Microsoft's new Bing search engine appears to be gaining traction in the UK. But Google remains the leader by a massive margin, according to online market share analysts at Hitwise.

This follows news that Microsoft's Bing has already overtaken Yahoo in the search market.

Hitwise has now collected a week's worth of usage data in order to report on something more than just Bing's expected launch day spike.

Bing traffic peaked on June 3, when Bing was the eighth most visited website in the UK (ahead of all BBC properties, but one behind MSN UK) and the third ranked search engine, accounting for 10.8 percent of the UK market, reports Hitwise Research Director Robin Goad.

Since the initial launch hype, traffic to the site has declined, says Goad.

"However, one positive sign is that average visit time has increased to eight and a half minutes. This is half of Google UK's number but only slightly below Yahoo UK Search, implying that the people are actually spending time on the site and using it rather than just visiting out of curiosity."

The chart below illustrates Bing's daily market share of the search engine market in the UK compared with Yahoo!, Ask and Microsoft's other main property, Live Search (but excluding Google UK and US, which continue to maintain the lion's share).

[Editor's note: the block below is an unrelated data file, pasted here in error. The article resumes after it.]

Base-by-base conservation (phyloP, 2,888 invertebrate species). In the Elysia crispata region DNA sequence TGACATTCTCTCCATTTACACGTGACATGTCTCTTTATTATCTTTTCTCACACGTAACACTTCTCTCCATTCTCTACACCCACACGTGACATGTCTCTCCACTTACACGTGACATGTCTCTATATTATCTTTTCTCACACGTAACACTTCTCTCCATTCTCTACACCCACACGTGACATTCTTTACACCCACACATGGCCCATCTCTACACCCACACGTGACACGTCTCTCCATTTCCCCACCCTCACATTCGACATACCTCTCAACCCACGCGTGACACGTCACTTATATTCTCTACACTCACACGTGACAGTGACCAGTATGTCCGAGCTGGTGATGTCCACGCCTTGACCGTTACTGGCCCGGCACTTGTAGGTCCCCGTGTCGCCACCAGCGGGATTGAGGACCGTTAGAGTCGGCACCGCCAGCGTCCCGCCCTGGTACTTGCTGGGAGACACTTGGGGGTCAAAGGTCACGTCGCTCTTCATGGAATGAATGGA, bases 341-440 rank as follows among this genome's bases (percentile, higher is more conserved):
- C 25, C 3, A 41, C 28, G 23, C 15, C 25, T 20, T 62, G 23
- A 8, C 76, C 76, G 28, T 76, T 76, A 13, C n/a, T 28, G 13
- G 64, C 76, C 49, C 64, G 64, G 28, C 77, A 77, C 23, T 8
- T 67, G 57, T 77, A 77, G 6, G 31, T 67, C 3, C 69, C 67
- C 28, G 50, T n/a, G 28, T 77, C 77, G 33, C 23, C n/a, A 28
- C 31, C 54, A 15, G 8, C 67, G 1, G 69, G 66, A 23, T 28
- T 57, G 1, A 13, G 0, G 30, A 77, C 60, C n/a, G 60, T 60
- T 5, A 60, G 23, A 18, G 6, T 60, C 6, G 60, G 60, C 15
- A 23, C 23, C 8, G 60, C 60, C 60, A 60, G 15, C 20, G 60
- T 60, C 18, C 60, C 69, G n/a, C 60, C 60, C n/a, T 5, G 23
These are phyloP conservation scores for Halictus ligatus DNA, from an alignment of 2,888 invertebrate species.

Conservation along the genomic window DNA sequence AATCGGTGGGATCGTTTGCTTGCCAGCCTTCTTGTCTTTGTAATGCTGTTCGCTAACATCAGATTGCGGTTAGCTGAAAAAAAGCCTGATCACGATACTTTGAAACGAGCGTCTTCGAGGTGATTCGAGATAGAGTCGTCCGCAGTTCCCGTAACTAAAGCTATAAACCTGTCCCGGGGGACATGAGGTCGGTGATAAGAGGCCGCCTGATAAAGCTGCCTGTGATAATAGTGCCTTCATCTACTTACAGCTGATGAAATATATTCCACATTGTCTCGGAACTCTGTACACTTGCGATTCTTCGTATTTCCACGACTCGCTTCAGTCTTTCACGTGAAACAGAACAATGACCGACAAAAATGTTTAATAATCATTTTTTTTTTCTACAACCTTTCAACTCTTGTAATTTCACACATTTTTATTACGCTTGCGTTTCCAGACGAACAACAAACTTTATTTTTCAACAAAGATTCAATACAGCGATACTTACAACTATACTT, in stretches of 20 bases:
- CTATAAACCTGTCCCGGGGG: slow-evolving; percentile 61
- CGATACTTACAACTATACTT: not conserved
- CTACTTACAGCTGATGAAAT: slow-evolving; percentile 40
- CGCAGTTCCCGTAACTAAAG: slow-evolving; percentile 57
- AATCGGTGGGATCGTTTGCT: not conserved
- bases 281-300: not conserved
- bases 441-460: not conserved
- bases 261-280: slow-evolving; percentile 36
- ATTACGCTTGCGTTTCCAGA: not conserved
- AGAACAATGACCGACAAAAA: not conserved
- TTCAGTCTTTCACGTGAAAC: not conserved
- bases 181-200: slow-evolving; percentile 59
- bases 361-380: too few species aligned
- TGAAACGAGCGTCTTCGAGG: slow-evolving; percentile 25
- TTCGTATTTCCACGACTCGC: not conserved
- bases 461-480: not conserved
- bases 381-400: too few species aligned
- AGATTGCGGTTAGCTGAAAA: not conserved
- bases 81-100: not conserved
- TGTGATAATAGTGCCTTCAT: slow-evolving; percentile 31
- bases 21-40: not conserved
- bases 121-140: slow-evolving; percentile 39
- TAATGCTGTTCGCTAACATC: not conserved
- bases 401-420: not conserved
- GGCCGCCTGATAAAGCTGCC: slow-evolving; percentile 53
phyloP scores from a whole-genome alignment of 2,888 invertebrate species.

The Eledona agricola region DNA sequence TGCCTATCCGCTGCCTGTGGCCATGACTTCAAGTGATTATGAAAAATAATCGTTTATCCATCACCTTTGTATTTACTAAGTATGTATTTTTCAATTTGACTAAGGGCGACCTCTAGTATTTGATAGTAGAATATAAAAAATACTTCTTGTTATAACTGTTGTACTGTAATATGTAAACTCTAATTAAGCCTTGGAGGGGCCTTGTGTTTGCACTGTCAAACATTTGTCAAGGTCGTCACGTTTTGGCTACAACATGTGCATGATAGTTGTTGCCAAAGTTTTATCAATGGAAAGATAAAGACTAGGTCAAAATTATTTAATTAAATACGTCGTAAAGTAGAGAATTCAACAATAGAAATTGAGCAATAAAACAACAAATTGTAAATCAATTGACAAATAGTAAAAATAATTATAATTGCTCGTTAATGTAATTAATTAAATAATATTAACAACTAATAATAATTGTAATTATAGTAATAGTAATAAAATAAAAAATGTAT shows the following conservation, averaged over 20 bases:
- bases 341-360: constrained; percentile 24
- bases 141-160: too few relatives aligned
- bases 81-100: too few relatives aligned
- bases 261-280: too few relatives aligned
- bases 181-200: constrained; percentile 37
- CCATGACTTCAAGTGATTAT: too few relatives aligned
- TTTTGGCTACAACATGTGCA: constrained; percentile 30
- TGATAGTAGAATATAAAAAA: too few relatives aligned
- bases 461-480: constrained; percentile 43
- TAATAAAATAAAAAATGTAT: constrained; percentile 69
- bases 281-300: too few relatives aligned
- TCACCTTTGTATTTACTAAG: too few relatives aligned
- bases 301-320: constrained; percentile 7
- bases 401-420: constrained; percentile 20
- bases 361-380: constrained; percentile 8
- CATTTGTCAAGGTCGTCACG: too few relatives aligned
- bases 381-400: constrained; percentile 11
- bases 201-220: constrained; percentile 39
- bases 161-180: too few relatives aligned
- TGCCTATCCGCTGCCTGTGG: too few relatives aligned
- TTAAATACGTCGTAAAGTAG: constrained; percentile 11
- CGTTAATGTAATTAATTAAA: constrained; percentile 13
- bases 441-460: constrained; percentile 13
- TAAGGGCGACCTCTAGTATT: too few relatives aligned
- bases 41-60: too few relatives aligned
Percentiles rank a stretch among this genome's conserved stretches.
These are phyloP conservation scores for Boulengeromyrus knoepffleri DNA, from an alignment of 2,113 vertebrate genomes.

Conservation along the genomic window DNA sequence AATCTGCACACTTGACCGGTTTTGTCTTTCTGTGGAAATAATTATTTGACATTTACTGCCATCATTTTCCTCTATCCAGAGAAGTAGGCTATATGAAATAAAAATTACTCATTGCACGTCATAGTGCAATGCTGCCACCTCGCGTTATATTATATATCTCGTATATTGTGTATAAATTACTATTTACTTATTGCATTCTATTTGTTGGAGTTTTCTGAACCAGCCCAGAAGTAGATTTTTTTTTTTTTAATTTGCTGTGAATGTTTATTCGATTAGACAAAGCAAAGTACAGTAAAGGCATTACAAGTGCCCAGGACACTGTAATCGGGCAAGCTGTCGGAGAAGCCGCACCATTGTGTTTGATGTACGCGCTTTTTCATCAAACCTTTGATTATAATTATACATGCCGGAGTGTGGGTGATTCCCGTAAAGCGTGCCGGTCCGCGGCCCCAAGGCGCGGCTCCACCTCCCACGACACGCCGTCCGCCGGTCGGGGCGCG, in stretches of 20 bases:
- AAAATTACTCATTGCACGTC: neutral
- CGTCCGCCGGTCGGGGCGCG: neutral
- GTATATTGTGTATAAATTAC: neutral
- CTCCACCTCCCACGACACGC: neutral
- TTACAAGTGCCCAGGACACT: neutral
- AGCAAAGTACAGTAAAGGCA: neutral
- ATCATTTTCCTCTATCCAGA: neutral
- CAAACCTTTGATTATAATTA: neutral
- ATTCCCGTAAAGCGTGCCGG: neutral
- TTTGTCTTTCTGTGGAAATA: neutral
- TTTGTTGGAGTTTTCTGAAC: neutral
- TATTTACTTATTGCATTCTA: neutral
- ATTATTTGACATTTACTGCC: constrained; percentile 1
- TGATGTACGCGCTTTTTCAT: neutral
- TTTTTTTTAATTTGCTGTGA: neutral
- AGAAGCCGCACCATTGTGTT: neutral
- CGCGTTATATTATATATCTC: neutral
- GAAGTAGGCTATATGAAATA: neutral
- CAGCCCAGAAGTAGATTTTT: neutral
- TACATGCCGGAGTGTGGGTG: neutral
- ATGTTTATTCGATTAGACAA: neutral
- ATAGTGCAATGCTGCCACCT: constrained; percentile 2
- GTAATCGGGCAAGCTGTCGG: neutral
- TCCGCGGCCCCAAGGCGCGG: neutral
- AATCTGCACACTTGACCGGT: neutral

Bing UK Internet Traffic

So what are people searching for on Bing, asks Goad? As with other engines, the majority of searches are branded.

"Of course, Google remains much more popular that Bing in the UK. Therefore it is perhaps not surprising that individual terms count for a smaller percentage of total searches, given that many more searches are carried out on the search engine. The search distribution data also bears this out: the top 100 individual search terms account for 20.1 percent of searches on Bing, but only 12.0 percent on Google UK."

Despite the dominance of branded terms, there are five generic terms in Bing's top 100. The top generic term search for on Bing is ‘music', which ranks 13th overall and accounts for 0.24 percent of all searches.

"Interestingly,' weather', the most popular generic term on Google UK, only ranks 55th; but there are more generic terms (7) overall in the search engine's top 100," says Goad.

For Bing the amount of traffic sent to other search engines is much higher than other search engines, highlighting the number of visitors that tried the engine before returning to their usual choice. Google UK was the third most popular website visited after Bing last week, while ‘google' was actually the second most popular term searched for on the engine.

"However, the downstream data also paints a positive picture for Bing, as last week its top downstream site was MSN UK," says Goad. "Looking at the upstream data, it is also clear that Bing relied on other Microsoft properties for most of its traffic: 45.8 percent came from MSN UK, with a further 16.6 percent from Windows Live Mail (Hotmail)."